Fears surrounding job losses because of the impact of Covid-19 should never be underplayed, but is it possible that in the longer term, working life might change for the better?
The pandemic has made many of us question the way we spend our time and wonder whether our work-life balance is totally off-kilter.
With that in mind, let’s look at how Covid-19 will change work forever.
Even if staff haven’t been directly affected by the current pandemic, there’s every chance that the isolation associated with lockdown and the extra pressures on family life and finances will either engender new mental health problems, or exacerbate existing issues for many workers.
So if companies want to retain skilled staff, they’ll have to pay more than lip service to workplace mental health – not only with initiatives like employee assistance counselling services, but also through retraining managers to lead with more emotional intelligence and offering much more flexible working hours and conditions.
Staff at all levels can benefit from professional guidance and an impartial listening ear, which is why workplace mental health services like Sanctus make it easy for workers to talk about mental health by providing employers with expert trained coaches who create safe spaces where everyone is free to talk.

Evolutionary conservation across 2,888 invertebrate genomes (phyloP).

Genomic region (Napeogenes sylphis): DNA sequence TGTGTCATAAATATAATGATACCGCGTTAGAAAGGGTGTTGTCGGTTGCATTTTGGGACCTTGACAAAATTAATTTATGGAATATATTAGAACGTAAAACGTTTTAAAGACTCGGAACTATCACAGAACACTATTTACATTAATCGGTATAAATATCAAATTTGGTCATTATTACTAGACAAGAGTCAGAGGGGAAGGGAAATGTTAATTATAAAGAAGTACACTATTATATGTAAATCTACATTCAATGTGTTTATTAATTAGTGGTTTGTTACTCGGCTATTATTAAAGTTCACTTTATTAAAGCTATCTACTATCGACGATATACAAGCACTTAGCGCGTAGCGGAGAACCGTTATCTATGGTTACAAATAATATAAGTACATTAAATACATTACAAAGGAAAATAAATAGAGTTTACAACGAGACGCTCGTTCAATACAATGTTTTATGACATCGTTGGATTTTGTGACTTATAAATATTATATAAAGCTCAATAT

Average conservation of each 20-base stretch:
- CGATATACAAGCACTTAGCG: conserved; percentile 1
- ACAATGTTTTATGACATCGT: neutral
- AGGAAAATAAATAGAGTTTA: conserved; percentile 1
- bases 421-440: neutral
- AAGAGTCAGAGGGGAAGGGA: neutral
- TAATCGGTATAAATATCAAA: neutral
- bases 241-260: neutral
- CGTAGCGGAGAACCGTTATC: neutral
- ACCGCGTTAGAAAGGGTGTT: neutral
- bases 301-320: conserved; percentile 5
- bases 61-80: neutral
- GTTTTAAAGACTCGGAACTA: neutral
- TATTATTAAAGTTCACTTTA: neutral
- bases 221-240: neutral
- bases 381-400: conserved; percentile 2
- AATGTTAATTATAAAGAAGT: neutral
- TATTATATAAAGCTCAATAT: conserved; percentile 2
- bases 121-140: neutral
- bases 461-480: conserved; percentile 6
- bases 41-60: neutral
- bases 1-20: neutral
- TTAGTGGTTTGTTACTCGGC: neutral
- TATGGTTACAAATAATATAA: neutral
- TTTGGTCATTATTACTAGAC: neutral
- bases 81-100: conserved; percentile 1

Firms who have made the transition to remote working reasonably smoothly might wonder whether they want to continue shelling out to rent physical office spaces after Covid-19 subsides – they’ll want to stay lean and mean by streamlining spending and reducing unnecessary overheads until they consolidate their positions and forge ahead.
But if you still need a physical office to meet clients and staff might enjoy social and professional interaction with colleagues occasionally, perhaps a co-working space is a happy medium?
Once restrictions are lifted, spaces like those provided by entrepreneurial hub Arise Innovation will probably be in demand – particularly if they plug you into professional advice and assistance from the host organisation and enable networking with fellow SMEs who might be open to collaboration.
Unfortunately, many of the salaried roles currently furloughed on a full or part-time basis will probably be obsolete by the time the government’s assistance scheme ends in October, if they don’t disappear earlier.
But the flipside of this testing time is that more companies will probably be seeking freelancers to provide support for key business functions and projects. So if you’re a web developer, creative or copywriter who is dealing with redundancy, all might not necessarily be lost, because freelance work is often far better paid than its salaried equivalent and the advantages of ditching frustrating office politics are manifold.
If you want to figure out which freelance roles are currently available, look at job site Indeed for inspiration – you might spot an opening that looks promising.
It’s evident that despite the current challenges, the present day cloud covering jobs and employment might just have a silver lining – let’s hope so!
Do you think working life could improve after Covid-19? Let us know in the comments section!